The Promised Messiahas also urged the Amir of Kabul to educate the public and remove such errors which would gradually calm the false passions instilled by the maulvis. The Promised Messiah also warned that “The Amir’s citizens will surely suffer if he fails to pay heed to this essential reform.” Sadly, this warning went unheeded as it became evident upon the Martyrdom of Abdul Rehman, and Sahibzada Abdul Latifra.
The Promised Messiahas wrote an addendum to “The British Government and Jihad” in which he explained his claim of being the Messiah and Mahdi. He discussed the religious extremism rampant at the time and the vilifying attacks of Christian priests on Islam, and he presented a proposal to ban all parties from negative attacks on other faiths for the period of five years. Such an action he said would have a beneficial impact on society and would promote peace and friendship.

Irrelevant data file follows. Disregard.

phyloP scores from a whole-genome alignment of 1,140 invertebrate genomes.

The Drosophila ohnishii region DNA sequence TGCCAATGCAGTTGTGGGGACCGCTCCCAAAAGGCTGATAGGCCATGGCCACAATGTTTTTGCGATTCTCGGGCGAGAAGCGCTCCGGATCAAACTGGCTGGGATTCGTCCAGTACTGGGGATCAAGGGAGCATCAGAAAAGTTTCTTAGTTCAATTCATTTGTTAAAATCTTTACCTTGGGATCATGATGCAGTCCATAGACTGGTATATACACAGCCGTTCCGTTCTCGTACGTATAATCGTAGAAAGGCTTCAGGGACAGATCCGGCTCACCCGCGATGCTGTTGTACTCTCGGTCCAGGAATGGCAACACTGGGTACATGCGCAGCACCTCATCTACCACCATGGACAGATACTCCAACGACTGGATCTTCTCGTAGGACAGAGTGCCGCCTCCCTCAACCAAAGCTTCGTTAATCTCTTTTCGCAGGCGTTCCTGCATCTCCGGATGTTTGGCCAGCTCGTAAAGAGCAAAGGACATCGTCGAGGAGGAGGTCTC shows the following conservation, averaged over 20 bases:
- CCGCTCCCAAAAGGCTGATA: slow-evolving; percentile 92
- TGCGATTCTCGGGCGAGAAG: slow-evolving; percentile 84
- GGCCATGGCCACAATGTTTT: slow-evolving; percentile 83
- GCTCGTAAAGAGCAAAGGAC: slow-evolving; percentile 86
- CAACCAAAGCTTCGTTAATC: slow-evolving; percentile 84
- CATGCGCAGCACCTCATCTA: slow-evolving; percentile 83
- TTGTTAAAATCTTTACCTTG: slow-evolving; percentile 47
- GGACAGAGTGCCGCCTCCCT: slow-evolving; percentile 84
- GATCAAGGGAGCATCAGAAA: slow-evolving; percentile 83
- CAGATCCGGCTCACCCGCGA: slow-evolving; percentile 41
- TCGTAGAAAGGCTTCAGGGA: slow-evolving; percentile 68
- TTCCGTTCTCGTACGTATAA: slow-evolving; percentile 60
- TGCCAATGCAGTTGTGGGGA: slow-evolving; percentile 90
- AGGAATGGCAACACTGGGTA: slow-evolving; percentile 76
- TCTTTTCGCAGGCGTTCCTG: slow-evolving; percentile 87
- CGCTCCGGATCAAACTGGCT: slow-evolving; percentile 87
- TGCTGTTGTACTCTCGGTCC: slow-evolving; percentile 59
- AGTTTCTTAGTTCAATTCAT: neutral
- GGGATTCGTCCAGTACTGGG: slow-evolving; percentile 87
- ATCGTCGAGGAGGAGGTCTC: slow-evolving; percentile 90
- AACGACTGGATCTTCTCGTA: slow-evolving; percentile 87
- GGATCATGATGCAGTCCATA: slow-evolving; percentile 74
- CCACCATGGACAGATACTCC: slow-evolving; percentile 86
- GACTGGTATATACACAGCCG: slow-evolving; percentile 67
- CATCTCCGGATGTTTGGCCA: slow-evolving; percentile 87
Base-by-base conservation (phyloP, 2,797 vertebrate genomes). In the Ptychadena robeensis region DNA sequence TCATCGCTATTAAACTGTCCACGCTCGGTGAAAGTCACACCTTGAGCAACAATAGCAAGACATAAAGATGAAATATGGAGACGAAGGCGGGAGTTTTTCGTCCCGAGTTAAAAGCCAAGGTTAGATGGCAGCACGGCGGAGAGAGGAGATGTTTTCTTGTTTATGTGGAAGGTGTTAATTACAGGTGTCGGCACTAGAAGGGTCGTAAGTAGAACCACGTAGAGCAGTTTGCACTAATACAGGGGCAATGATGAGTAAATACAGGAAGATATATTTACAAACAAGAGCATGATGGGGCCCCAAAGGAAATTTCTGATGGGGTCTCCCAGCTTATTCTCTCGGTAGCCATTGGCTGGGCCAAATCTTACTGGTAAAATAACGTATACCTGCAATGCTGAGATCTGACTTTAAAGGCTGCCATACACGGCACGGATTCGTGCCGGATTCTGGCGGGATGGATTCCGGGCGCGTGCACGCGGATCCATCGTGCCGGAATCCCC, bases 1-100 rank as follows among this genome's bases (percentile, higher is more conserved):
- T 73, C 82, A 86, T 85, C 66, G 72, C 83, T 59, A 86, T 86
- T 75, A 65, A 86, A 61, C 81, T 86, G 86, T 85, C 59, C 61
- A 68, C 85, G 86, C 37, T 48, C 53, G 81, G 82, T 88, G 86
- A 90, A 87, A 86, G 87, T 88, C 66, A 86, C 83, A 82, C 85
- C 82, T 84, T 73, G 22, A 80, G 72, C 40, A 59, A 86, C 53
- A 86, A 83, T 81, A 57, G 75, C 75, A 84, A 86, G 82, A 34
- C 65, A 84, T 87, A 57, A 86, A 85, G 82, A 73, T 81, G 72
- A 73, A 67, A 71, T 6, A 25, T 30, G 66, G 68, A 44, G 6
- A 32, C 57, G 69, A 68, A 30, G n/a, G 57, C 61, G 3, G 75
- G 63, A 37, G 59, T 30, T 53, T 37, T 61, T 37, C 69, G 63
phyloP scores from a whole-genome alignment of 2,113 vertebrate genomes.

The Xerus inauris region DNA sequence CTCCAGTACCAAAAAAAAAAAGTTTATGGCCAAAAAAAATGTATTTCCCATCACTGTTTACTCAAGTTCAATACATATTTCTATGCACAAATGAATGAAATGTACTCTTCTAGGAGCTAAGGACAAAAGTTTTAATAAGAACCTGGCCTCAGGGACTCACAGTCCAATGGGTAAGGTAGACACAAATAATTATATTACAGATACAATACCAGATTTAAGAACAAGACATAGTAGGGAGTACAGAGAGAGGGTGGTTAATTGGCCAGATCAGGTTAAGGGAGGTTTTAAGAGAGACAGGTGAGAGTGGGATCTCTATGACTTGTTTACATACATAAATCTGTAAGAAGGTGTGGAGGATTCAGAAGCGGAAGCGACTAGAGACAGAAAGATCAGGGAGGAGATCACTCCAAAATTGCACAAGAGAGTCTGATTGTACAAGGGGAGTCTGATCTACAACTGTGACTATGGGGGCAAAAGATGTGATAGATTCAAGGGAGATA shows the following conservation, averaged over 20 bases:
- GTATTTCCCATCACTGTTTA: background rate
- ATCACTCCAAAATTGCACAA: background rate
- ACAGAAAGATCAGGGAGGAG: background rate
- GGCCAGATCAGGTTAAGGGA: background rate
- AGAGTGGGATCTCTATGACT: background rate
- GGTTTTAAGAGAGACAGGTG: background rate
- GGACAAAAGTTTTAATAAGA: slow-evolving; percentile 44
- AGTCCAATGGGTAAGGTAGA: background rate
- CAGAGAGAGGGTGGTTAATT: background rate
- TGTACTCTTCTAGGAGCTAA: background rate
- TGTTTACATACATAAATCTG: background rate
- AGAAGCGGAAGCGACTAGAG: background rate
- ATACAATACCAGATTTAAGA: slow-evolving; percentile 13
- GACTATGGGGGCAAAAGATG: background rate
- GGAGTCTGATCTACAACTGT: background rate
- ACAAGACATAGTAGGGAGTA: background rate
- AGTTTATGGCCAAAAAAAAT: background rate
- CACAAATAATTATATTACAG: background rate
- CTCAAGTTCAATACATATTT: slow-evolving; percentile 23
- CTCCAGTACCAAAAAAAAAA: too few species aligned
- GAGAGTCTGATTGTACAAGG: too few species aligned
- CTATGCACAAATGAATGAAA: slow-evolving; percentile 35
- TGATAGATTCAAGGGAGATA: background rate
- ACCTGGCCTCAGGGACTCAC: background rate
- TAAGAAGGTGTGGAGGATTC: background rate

The Promised Messiahas wrote: